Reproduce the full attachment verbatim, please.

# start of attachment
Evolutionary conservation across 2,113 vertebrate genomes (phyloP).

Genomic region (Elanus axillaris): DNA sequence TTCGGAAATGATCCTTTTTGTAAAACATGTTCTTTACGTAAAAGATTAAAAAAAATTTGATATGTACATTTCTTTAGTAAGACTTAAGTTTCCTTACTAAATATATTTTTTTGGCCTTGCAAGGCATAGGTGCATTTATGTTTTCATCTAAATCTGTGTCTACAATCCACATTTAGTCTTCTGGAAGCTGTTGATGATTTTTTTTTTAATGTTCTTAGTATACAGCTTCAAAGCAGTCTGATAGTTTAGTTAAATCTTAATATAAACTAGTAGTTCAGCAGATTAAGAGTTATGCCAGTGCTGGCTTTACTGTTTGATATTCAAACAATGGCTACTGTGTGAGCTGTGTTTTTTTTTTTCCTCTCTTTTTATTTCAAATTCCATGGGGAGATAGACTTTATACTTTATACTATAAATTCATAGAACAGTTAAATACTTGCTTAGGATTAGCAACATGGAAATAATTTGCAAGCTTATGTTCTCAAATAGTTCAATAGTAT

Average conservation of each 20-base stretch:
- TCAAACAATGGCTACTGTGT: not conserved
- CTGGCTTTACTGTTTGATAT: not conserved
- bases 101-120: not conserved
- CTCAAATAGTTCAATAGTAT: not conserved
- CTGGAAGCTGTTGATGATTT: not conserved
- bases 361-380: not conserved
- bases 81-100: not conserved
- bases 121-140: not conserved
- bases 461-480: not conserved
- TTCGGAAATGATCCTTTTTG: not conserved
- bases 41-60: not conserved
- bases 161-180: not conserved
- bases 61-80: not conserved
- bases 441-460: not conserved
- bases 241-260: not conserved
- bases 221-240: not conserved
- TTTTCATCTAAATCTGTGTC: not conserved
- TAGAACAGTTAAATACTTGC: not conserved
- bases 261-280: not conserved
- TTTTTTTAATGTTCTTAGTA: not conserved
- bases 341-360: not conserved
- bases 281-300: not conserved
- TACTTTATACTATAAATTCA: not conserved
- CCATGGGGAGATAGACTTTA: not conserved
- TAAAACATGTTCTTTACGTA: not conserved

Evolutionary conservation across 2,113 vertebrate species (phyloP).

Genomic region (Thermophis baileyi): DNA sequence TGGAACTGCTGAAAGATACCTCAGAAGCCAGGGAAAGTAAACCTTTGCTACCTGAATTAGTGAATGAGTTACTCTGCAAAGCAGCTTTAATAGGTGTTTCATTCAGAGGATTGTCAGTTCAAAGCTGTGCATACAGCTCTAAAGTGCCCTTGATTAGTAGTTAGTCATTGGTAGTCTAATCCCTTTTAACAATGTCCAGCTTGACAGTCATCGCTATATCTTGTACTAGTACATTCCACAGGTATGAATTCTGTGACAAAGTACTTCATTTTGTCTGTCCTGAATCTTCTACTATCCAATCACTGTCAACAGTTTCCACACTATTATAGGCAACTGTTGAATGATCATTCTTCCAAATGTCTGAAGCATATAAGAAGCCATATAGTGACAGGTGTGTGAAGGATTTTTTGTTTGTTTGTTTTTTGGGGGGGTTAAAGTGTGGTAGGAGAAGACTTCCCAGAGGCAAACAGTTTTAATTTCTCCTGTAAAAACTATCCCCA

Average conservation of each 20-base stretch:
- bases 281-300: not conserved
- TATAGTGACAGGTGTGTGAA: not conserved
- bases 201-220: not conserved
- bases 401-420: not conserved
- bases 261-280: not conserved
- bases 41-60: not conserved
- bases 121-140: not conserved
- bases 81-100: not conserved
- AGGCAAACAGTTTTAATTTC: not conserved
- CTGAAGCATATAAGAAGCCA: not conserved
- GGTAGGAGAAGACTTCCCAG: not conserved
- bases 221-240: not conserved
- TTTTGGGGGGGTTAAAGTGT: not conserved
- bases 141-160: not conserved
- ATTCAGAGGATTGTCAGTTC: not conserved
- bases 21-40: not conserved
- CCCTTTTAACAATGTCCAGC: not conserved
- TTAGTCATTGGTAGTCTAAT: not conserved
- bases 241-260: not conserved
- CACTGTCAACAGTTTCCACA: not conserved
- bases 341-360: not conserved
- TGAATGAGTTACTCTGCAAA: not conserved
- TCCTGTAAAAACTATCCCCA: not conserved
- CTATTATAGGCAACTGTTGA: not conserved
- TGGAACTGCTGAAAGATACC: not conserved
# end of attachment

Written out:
Evolutionary conservation across 2,113 vertebrate genomes (phyloP).

Genomic region (Elanus axillaris): DNA sequence TTCGGAAATGATCCTTTTTGTAAAACATGTTCTTTACGTAAAAGATTAAAAAAAATTTGATATGTACATTTCTTTAGTAAGACTTAAGTTTCCTTACTAAATATATTTTTTTGGCCTTGCAAGGCATAGGTGCATTTATGTTTTCATCTAAATCTGTGTCTACAATCCACATTTAGTCTTCTGGAAGCTGTTGATGATTTTTTTTTTAATGTTCTTAGTATACAGCTTCAAAGCAGTCTGATAGTTTAGTTAAATCTTAATATAAACTAGTAGTTCAGCAGATTAAGAGTTATGCCAGTGCTGGCTTTACTGTTTGATATTCAAACAATGGCTACTGTGTGAGCTGTGTTTTTTTTTTTCCTCTCTTTTTATTTCAAATTCCATGGGGAGATAGACTTTATACTTTATACTATAAATTCATAGAACAGTTAAATACTTGCTTAGGATTAGCAACATGGAAATAATTTGCAAGCTTATGTTCTCAAATAGTTCAATAGTAT

Average conservation of each 20-base stretch:
- TCAAACAATGGCTACTGTGT: not conserved
- CTGGCTTTACTGTTTGATAT: not conserved
- bases 101-120: not conserved
- CTCAAATAGTTCAATAGTAT: not conserved
- CTGGAAGCTGTTGATGATTT: not conserved
- bases 361-380: not conserved
- bases 81-100: not conserved
- bases 121-140: not conserved
- bases 461-480: not conserved
- TTCGGAAATGATCCTTTTTG: not conserved
- bases 41-60: not conserved
- bases 161-180: not conserved
- bases 61-80: not conserved
- bases 441-460: not conserved
- bases 241-260: not conserved
- bases 221-240: not conserved
- TTTTCATCTAAATCTGTGTC: not conserved
- TAGAACAGTTAAATACTTGC: not conserved
- bases 261-280: not conserved
- TTTTTTTAATGTTCTTAGTA: not conserved
- bases 341-360: not conserved
- bases 281-300: not conserved
- TACTTTATACTATAAATTCA: not conserved
- CCATGGGGAGATAGACTTTA: not conserved
- TAAAACATGTTCTTTACGTA: not conserved

Evolutionary conservation across 2,113 vertebrate species (phyloP).

Genomic region (Thermophis baileyi): DNA sequence TGGAACTGCTGAAAGATACCTCAGAAGCCAGGGAAAGTAAACCTTTGCTACCTGAATTAGTGAATGAGTTACTCTGCAAAGCAGCTTTAATAGGTGTTTCATTCAGAGGATTGTCAGTTCAAAGCTGTGCATACAGCTCTAAAGTGCCCTTGATTAGTAGTTAGTCATTGGTAGTCTAATCCCTTTTAACAATGTCCAGCTTGACAGTCATCGCTATATCTTGTACTAGTACATTCCACAGGTATGAATTCTGTGACAAAGTACTTCATTTTGTCTGTCCTGAATCTTCTACTATCCAATCACTGTCAACAGTTTCCACACTATTATAGGCAACTGTTGAATGATCATTCTTCCAAATGTCTGAAGCATATAAGAAGCCATATAGTGACAGGTGTGTGAAGGATTTTTTGTTTGTTTGTTTTTTGGGGGGGTTAAAGTGTGGTAGGAGAAGACTTCCCAGAGGCAAACAGTTTTAATTTCTCCTGTAAAAACTATCCCCA

Average conservation of each 20-base stretch:
- bases 281-300: not conserved
- TATAGTGACAGGTGTGTGAA: not conserved
- bases 201-220: not conserved
- bases 401-420: not conserved
- bases 261-280: not conserved
- bases 41-60: not conserved
- bases 121-140: not conserved
- bases 81-100: not conserved
- AGGCAAACAGTTTTAATTTC: not conserved
- CTGAAGCATATAAGAAGCCA: not conserved
- GGTAGGAGAAGACTTCCCAG: not conserved
- bases 221-240: not conserved
- TTTTGGGGGGGTTAAAGTGT: not conserved
- bases 141-160: not conserved
- ATTCAGAGGATTGTCAGTTC: not conserved
- bases 21-40: not conserved
- CCCTTTTAACAATGTCCAGC: not conserved
- TTAGTCATTGGTAGTCTAAT: not conserved
- bases 241-260: not conserved
- CACTGTCAACAGTTTCCACA: not conserved
- bases 341-360: not conserved
- TGAATGAGTTACTCTGCAAA: not conserved
- TCCTGTAAAAACTATCCCCA: not conserved
- CTATTATAGGCAACTGTTGA: not conserved
- TGGAACTGCTGAAAGATACC: not conserved